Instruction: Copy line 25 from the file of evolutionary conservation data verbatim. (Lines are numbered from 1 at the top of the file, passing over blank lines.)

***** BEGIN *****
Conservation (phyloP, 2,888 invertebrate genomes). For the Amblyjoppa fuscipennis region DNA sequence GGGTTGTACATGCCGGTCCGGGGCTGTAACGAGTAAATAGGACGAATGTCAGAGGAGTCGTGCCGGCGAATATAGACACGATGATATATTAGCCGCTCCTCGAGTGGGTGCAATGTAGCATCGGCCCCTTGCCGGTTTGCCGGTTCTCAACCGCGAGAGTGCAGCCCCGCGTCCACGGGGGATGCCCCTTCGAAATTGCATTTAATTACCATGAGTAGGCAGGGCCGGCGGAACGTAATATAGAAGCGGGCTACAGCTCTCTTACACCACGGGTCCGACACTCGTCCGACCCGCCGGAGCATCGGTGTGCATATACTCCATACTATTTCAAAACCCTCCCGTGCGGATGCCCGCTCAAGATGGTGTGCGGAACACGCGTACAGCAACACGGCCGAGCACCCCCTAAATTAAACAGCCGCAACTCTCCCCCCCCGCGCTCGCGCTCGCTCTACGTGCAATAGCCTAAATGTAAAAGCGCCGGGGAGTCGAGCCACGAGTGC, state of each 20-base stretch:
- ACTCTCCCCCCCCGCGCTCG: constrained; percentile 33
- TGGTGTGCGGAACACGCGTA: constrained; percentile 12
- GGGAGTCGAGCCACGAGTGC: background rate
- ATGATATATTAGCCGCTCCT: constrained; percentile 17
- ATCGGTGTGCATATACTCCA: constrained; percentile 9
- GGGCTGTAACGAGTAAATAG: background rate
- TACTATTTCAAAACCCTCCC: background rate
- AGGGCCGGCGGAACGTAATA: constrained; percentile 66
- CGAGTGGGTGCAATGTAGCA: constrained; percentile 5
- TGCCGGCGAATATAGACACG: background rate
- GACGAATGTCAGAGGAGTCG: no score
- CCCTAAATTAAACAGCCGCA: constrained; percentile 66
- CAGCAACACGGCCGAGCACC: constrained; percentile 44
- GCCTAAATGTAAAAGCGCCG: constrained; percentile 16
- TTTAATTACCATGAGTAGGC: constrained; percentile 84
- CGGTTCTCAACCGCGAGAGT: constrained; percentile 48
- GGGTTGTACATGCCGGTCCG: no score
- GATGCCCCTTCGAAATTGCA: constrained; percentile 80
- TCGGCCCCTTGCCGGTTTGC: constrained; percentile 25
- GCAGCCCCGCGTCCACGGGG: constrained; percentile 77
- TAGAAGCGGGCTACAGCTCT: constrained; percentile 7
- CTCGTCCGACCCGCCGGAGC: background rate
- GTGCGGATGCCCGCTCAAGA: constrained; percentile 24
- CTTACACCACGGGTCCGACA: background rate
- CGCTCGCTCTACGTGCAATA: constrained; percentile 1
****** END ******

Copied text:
- CTTACACCACGGGTCCGACA: background rate